Pour the batter into the greased pan and bake for 45 minutes to 1 hour. Mine took the full 1 hour. You can check to see if the cake is done by inserting a toothpick into the center of the cake. If it comes out clean, the cake is done.

Cool completely in the pan on a wire rack.

Friday, March 13, 2009

Cookies for Molly: Ricciarelli

Wow, it's been over a month since my last post. It is really easy to get out of the habit of posting. I was sick for 2 weeks, but I think I was just really uninspired to write. I've always said that I hate writing, and it's true most of the time. I never thought that I would want to have a blog because of this. Unlike some of the most stunning blogs out there, I don't want to be a photographer or a writer. In the end, I just want to share with you some of my creations and experiences with food. I thought that some new and unexpected connections could be made through having this blog. Through the belief that shared experiences through food can bring us closer and touch us in ways that little else can.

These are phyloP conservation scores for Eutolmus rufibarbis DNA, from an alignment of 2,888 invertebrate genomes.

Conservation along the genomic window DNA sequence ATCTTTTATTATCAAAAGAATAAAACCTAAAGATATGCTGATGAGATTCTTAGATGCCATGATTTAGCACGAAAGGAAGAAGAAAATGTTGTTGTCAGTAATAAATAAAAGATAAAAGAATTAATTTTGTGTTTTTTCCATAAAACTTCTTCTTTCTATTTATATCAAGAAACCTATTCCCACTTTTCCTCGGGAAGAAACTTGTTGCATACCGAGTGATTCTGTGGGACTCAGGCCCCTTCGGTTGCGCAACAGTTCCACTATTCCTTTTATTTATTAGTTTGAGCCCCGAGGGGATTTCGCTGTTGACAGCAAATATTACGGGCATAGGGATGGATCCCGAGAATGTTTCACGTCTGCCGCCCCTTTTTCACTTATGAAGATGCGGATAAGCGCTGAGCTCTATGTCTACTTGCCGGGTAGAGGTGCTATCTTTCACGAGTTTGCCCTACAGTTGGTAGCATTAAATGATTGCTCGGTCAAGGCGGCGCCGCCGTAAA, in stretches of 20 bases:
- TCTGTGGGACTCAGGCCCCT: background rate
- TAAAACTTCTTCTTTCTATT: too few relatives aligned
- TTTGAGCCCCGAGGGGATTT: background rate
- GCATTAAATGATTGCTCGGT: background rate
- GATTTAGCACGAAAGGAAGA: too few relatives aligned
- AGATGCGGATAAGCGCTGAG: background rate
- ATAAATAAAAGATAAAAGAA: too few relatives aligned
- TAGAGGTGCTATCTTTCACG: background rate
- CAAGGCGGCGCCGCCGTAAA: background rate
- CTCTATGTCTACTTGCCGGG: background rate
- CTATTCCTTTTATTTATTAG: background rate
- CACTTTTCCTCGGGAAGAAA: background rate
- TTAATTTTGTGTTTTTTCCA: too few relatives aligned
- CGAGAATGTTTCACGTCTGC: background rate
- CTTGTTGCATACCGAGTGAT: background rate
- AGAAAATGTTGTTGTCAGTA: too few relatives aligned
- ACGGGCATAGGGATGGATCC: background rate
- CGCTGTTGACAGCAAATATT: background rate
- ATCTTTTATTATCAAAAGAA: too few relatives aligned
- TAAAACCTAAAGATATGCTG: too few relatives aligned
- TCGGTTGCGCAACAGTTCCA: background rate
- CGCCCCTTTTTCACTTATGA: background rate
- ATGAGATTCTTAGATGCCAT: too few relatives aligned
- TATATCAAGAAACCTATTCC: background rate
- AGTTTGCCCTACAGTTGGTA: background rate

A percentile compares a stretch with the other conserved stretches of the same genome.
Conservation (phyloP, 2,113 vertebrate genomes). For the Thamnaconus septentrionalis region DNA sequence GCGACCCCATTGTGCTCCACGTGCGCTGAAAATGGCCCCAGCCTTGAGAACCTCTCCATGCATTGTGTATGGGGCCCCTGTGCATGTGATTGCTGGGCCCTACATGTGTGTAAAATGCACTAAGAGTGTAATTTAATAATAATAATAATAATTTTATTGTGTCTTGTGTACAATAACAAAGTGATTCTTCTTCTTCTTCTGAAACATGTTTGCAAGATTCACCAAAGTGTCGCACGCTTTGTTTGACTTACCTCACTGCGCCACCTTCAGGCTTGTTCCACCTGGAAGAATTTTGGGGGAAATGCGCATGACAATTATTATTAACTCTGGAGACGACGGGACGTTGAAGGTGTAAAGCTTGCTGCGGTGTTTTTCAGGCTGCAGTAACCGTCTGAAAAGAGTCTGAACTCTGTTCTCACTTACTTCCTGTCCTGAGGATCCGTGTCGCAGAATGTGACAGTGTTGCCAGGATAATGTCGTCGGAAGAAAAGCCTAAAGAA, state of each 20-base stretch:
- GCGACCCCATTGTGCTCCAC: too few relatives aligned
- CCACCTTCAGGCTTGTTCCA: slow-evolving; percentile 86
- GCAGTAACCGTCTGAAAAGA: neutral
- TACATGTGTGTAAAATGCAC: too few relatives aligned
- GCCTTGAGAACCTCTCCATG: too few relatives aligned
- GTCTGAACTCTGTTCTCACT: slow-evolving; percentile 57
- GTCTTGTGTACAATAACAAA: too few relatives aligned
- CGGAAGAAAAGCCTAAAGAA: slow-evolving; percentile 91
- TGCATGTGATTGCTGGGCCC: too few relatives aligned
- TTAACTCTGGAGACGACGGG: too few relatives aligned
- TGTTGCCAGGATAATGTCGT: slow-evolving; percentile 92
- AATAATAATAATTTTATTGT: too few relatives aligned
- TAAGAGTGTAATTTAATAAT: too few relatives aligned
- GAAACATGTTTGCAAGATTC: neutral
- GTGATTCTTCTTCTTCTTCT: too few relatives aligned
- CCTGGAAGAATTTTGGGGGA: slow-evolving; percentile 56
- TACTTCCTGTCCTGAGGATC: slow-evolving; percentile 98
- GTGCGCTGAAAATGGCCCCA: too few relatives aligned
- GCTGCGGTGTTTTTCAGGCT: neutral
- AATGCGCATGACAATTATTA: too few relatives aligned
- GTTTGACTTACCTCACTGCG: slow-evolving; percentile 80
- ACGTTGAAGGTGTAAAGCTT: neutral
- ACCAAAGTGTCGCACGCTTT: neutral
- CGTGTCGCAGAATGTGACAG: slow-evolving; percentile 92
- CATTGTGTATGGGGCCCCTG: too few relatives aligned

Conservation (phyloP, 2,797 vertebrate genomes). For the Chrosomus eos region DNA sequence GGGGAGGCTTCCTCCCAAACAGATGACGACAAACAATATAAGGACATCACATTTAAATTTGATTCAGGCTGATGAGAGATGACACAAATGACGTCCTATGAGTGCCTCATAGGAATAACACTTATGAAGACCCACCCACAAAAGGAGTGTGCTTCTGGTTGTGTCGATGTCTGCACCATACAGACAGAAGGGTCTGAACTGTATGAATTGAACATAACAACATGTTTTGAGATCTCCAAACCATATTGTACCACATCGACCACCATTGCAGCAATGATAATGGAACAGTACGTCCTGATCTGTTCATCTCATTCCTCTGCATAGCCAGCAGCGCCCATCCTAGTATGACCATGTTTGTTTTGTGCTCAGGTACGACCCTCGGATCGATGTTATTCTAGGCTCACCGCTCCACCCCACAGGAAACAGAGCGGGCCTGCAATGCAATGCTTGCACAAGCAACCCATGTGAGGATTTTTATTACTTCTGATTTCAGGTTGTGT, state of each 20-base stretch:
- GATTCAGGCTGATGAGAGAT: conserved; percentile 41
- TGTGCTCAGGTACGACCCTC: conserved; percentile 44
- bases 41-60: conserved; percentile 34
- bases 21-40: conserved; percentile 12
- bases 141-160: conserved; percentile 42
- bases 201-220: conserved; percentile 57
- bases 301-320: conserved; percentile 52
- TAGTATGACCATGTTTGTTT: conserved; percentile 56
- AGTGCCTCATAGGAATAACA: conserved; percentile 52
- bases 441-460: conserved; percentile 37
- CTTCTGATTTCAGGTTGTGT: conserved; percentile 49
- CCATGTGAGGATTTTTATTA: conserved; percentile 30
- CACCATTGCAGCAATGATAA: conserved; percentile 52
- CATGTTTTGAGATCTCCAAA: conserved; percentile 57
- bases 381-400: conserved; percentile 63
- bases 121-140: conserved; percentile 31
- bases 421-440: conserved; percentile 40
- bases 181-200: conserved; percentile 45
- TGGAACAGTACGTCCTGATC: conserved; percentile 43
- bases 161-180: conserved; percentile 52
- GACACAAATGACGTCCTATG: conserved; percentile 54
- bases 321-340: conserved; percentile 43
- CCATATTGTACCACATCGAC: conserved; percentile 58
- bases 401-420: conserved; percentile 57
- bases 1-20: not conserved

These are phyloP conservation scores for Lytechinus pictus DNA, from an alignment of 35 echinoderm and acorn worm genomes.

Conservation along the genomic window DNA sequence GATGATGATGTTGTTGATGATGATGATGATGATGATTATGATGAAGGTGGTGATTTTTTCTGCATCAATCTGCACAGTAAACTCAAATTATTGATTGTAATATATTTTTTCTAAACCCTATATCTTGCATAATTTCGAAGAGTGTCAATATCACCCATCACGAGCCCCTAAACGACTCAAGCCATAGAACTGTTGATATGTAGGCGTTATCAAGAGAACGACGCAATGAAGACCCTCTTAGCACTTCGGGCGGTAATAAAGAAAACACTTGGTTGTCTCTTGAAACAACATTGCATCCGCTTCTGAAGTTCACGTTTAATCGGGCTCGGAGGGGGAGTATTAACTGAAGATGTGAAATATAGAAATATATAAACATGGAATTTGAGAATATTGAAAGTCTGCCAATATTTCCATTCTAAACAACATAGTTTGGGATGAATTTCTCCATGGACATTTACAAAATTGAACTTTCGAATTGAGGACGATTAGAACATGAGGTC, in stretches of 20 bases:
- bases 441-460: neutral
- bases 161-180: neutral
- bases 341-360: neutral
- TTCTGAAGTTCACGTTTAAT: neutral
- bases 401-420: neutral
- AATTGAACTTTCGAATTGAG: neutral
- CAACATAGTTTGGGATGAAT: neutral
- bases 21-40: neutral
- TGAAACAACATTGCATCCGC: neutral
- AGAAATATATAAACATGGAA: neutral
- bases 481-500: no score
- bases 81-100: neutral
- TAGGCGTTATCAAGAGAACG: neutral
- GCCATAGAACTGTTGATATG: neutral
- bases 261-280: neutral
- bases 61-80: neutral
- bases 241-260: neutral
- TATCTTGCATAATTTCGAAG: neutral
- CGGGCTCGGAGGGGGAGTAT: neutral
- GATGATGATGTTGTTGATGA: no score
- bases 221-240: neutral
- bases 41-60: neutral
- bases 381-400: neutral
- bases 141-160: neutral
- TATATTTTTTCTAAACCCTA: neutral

The blog that has made the biggest impact on me is Orangette written by Molly. She has such an effortless way of writing. Molly has the gift of really making you feel like you are part of her world. She makes you feel like you could just crawl through your computer screen to sit at her table. I think her prose centered around food will be remembered in history with the likes of M.F.K. Fisher and Laurie Colwin. And she has just come out with her first book! It is truly a beautiful thing to behold and so is Molly.

I went to her book signing in San Francisco last week. I had never been to a book signing before, but I was not shocked to see the place packed with people winding through the rows of shelves. I think the store owner was caught a little off guard. It is just a testament to Molly's writing and the way that she touches people. I desperately wanted to be able to sit and chat with her, but I knew she was going to be swarmed. So I made her a little care package of treats. Three types of cookies and some tea cakes. Perhaps overkill, but I wanted to cover my bases.